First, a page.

There’s no denying that machine-powered translations are getting more and more advanced. Some would argue that they remove the need for a human translator altogether, enabling marketers to maximise their budgets by using a free service.
However, we wouldn’t say that real translators have been rendered obsolete quite yet – in fact, they may never be. Relying on machines for this very human aspect of your marketing can be dangerous for your brand. Here, we explain why…
Let’s start with the fact that you simply can’t guarantee a perfect translation with technologies. Machines aren’t up to this level yet, so double-checking through a human translator (at the very least) is a necessity.
Whilst you can forgo this step, doing so is incredibly risky. Unfortunately, many brands have realised their mistake too late. In some cases, the results of Google Translate have gone really, really badly [LINK: ‘5 Times Google Translate Really Went Wrong’] – even causing offence in some cases.
If you do opt to use a free translation service, then you’ll still have to pay for a human translator to ensure your communications are being conveyed effectively. Of course, this makes using the machine in the first place potentially futile.
Lack of localisation
Yet even if the translation from the technology was perfect, it still may not resonate with your audience. Why? Because it hasn’t been localised.
Translation acts on the belief that language is the only differentiator between countries. But this isn’t true at all. Consider the UK and Australia – they both speak English, but not in the same way. As well as having their own particular vocabulary (‘stuffed’ means very tired or in trouble in Australian English, for instance, whereas you’d associate it with being full from eating in the UK), how direct they are in their way of speaking also differs. Australians tend to get to the point quicker, while those in the UK might take a little more time.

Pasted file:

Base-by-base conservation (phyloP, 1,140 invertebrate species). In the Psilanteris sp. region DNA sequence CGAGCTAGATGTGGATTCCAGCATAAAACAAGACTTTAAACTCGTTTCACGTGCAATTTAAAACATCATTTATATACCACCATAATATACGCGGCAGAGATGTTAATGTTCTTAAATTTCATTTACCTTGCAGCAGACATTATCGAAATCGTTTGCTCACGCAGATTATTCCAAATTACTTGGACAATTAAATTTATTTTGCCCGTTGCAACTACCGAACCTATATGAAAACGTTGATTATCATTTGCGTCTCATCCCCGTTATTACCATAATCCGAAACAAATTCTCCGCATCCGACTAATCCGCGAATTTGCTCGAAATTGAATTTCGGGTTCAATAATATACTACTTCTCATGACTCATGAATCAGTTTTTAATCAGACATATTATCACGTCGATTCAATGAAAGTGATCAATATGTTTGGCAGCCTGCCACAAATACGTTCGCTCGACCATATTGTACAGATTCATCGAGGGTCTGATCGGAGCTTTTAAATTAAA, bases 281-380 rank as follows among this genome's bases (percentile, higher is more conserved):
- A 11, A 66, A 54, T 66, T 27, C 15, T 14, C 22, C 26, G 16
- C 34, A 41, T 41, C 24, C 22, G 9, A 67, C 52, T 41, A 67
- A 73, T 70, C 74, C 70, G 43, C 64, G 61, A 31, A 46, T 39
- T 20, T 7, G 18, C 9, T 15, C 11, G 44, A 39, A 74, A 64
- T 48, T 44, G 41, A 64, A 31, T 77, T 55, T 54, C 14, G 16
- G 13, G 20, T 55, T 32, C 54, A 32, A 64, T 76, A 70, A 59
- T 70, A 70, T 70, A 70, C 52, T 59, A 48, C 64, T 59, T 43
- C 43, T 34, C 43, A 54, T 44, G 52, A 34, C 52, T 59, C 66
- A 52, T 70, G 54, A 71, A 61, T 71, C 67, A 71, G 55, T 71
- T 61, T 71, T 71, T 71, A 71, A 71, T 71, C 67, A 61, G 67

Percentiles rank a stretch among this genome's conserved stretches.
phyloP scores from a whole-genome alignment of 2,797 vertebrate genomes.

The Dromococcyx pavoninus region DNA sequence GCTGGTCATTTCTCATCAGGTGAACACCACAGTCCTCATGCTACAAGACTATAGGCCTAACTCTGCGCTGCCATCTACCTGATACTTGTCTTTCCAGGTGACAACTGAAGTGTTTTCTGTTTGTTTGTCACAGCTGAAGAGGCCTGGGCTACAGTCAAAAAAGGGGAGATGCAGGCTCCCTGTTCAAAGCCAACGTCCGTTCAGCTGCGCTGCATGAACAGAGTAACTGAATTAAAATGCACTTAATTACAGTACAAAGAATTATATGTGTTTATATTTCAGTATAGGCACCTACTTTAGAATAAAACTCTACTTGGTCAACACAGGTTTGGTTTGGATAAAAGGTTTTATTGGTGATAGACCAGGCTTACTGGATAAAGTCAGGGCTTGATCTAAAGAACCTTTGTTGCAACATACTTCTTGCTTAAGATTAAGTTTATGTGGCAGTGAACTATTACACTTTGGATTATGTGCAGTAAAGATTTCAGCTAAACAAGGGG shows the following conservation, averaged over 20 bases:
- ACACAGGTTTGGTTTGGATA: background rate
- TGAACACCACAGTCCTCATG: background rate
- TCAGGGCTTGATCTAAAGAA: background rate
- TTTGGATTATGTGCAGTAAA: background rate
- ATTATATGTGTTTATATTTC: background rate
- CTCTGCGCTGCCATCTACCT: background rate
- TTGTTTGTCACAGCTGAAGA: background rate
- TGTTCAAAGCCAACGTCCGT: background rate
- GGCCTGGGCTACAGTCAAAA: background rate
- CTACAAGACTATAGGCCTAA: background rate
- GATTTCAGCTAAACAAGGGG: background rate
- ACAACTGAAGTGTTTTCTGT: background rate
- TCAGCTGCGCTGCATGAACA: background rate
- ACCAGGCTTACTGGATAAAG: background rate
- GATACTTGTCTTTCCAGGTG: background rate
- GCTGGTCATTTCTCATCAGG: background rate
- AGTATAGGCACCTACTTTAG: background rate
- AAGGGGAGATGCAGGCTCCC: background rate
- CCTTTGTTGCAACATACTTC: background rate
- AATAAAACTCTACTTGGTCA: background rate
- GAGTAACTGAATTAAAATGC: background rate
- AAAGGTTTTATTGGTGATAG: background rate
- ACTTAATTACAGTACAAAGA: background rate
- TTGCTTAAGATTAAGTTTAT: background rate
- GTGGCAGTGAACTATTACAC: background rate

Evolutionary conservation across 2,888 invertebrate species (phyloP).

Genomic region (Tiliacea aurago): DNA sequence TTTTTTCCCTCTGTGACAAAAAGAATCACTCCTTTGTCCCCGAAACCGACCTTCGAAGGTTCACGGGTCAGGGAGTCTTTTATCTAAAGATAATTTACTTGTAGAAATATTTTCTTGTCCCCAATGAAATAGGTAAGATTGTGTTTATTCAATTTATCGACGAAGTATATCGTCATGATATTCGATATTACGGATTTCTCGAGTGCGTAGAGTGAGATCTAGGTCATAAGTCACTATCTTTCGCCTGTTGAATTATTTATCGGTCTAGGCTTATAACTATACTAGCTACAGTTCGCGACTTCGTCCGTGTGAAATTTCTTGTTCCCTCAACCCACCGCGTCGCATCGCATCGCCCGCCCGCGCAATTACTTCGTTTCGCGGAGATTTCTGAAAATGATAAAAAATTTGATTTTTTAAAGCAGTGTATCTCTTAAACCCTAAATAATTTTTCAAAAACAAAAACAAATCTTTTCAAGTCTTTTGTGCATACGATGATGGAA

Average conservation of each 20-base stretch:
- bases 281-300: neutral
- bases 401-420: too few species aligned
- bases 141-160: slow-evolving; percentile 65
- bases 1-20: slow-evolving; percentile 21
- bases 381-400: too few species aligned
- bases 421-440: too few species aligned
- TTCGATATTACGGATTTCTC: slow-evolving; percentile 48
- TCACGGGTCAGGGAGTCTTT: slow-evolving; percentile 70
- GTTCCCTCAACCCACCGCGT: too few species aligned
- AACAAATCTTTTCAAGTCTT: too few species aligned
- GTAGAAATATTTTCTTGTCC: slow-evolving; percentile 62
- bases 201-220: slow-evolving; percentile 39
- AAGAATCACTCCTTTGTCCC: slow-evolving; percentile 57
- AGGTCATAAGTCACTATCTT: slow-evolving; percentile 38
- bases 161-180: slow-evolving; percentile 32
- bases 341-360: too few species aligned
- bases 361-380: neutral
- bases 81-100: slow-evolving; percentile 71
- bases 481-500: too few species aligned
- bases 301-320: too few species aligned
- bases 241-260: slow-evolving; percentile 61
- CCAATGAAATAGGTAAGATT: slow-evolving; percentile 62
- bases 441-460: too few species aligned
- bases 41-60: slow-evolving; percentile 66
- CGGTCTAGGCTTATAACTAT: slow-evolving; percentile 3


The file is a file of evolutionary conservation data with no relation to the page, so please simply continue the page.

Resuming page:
Localisation, however, considers all the linguistic quirks and cultural intricacies within a country too, taking into account both audience insights and macro environmental factors. This means your campaign will be built entirely around those it hopes to target. Every word you say will make sense to them, and there will be no discrepancies – just as if one of their closest friends had told them about your product or service.
Clickoo’s localisation approach
Successful localisation requires an incredibly comprehensive approach – one that we take at Clickoo. The actual process involves over 120 steps, but each one is completely necessary in order to guarantee that, when you advertise to a foreign market, you’re doing it right.
The first pillar of the process involves getting familiar with your audience – we’ll assess 18 example data points, like interests and attitudes. The next stage is analysing the broader market. Here, we look at more than 30 industry-specific factors, including those related to technology and environment. Lastly, we overlay this with localised language, drawing on our localised speakers and creating a unique, localised communications matrix.
Localising the strategy in this way, as well as the language, drives the ultimate success for your campaigns.
Ignite growth with us
Through our in-depth approach to paid media localisation [LINK: ‘A Guide To Clickoo’s Three-Pillar Approach To Paid Media Localisation’], you can trust that you won’t be met with any of the issues of machine-run translation. Our team of highly experienced paid media experts make your ambitions our ambitions, ensuring that your advertising brings about the outcomes you actually want.
On top of this, you’ll save a tremendous amount of time. As you can imagine, pulling together all the information required for a flawless international campaign is no mean feat. We’ll do it for you, just like we have with countless other big-name brands.
With Clickoo’s help, you can achieve the growth you never previously thought possible. Partner with us, and your paid media will perform well no matter the territory you’re targeting. Let’s talk today.